"It's probably not as clear as people would like," said Karen Bennett, a Hunton & Williams LLP attorney and former environmental affairs vice president at the National Mining Association. "Most of the NEPA regulations are not really crystal clear, but there has been a lot of litigation over the years, and the courts have been clear that it is up to the agency to decide."

According to guidelines prepared by the White House Council on Environmental Quality, Garman said, "the preparation of an areawide or overview EIS may be particularly useful when similar actions, viewed with other reasonably foreseeable or proposed agency actions, share common timing or geography."

There's an ongoing PEIS being done by the Department of Energy on its Uranium Leasing Program, which offers government land to mining companies.

The corps' work on the coal terminals is different, Bennett said.

"They are not looking at the environmental effects of any one project. Programmatic doesn't make any sense in this [coal export] case. There's no program or specific policy or plan the corps is implementing underlying the action underlining it."

The corps has an AEIS in the works on phosphate mining operations in central Florida. The review involved a group of projects, geographically clustered and affecting similar resources, waterways and land.

The Council on Environmental Quality has helped lead meetings of various regulatory agencies dealing with the coal terminal proposals, but is not dictating a certain course of action (Greenwire, Oct 5, 2012).

Bennett, who has represented coal interests, sees individual reviews as being environmentally preferable. She asked, "If we go down this road [of broad reviews], would it really generate meaningful information that would be helpful in making decisions?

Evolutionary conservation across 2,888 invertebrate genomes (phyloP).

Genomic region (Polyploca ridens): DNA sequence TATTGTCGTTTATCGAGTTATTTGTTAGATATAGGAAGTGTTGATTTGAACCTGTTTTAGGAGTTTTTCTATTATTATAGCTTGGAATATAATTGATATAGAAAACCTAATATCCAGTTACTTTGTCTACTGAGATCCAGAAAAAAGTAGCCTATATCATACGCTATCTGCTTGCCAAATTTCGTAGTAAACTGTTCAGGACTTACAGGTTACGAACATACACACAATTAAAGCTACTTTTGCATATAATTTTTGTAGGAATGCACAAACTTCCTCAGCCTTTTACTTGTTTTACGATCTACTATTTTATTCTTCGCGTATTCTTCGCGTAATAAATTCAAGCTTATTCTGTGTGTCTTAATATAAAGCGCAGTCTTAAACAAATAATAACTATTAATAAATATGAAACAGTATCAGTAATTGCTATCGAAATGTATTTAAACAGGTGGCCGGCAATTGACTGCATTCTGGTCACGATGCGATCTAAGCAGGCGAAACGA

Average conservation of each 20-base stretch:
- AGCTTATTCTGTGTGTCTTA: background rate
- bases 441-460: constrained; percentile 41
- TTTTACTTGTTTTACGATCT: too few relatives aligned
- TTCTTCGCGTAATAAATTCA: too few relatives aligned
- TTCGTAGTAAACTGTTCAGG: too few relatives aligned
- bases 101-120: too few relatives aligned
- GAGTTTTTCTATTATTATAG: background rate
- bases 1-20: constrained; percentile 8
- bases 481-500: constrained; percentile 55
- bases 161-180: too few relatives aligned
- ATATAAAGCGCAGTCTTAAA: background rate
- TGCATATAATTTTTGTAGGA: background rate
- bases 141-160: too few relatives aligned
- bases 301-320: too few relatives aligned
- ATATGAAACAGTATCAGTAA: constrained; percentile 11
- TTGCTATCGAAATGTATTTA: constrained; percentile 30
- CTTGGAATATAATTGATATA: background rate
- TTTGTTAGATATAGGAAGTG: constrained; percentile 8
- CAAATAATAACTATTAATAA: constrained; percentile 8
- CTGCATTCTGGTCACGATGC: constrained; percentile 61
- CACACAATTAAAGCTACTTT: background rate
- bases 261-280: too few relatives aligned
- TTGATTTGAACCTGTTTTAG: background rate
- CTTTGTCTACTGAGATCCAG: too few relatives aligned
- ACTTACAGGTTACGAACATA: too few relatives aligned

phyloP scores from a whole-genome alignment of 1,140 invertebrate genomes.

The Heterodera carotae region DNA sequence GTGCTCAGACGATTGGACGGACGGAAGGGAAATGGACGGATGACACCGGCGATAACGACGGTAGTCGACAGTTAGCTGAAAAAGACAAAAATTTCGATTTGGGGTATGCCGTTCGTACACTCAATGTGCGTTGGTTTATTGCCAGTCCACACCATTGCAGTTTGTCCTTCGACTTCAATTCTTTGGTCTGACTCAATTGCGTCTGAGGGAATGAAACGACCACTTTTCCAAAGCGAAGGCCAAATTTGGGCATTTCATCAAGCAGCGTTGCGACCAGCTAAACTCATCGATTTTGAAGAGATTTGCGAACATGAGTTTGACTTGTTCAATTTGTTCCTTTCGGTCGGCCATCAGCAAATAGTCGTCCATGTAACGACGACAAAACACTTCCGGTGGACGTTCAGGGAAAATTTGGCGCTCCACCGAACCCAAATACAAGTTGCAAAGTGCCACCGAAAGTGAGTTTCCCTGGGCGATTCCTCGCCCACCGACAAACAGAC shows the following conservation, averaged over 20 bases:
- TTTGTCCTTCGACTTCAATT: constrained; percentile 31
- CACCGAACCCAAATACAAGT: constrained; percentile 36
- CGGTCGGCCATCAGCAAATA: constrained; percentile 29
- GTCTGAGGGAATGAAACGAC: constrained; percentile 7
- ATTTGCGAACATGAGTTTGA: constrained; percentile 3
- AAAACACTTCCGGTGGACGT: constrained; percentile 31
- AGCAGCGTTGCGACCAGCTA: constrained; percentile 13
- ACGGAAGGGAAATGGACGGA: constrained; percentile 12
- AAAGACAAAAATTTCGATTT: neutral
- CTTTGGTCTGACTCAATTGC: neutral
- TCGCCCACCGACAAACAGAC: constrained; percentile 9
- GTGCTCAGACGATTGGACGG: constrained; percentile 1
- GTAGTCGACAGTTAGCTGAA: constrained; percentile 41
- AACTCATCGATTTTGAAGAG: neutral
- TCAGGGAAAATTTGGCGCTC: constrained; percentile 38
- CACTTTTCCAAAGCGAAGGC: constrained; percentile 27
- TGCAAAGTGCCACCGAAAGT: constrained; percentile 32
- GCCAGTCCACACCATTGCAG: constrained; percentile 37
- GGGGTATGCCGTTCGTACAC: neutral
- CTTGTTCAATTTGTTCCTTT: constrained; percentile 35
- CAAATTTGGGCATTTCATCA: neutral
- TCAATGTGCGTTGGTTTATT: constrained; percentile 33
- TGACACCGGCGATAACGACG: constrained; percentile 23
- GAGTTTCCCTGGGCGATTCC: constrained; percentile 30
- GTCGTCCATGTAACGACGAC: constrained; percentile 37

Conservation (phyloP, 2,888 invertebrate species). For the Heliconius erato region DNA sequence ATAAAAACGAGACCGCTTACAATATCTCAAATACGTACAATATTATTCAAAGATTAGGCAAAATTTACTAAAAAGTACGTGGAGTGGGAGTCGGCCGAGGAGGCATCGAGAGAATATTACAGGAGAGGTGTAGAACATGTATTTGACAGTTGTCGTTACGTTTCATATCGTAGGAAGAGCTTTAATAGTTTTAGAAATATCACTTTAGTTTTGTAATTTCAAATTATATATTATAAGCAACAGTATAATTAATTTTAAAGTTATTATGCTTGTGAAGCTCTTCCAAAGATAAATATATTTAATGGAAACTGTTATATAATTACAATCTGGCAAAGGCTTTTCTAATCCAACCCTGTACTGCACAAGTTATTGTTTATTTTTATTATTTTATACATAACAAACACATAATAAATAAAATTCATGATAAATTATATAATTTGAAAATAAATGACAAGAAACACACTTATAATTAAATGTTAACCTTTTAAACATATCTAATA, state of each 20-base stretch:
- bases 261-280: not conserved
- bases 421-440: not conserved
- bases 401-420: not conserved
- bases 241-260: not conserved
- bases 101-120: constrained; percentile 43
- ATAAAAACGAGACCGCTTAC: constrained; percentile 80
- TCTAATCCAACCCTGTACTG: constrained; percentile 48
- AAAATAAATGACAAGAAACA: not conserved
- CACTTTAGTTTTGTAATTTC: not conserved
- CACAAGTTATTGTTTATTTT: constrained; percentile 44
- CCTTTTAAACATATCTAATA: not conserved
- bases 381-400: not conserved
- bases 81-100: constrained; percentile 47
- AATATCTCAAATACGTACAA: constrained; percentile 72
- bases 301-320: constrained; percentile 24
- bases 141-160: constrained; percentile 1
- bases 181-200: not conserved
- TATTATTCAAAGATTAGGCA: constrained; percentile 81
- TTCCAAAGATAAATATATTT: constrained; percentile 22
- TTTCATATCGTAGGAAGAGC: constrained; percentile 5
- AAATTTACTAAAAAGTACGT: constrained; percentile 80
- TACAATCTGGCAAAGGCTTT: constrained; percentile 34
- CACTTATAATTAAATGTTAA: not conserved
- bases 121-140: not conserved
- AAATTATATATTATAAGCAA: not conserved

"This is the goal of the NEPA analysis. Where projects are not geographically close and on different timelines, so much of the information is speculative."

Export foes have no preference over what type of review is done -- as long as the corps assesses larger-scale impacts.

"Bottom line, it's important they not look at each one with blinders on," said Kimberly Larson, spokeswoman for the Power Past Coal coalition, stressing the overlapping effects of the proposed ports.

The terminals also face state scrutiny. Ambre Energy Ltd. asked last week that the Oregon Department of State Lands delay until Sept. 1 making up its mind about the Port of Morrow project along the Columbia River. The agency granted the request.

Last year, RailAmerica Inc. announced it was giving up on plans to build a coal storage and export facility at the Port of Grays Harbor in Washington. More recently, two companies pulled out of another potential project near Coos Bay, Ore. (ClimateWire, March 12).

Other pending projects include the Cherry Point, Wash., Gateway Pacific Terminal and the Millennium Bulk Terminals near Longview, Wash. (Greenwire, June 29, 2012).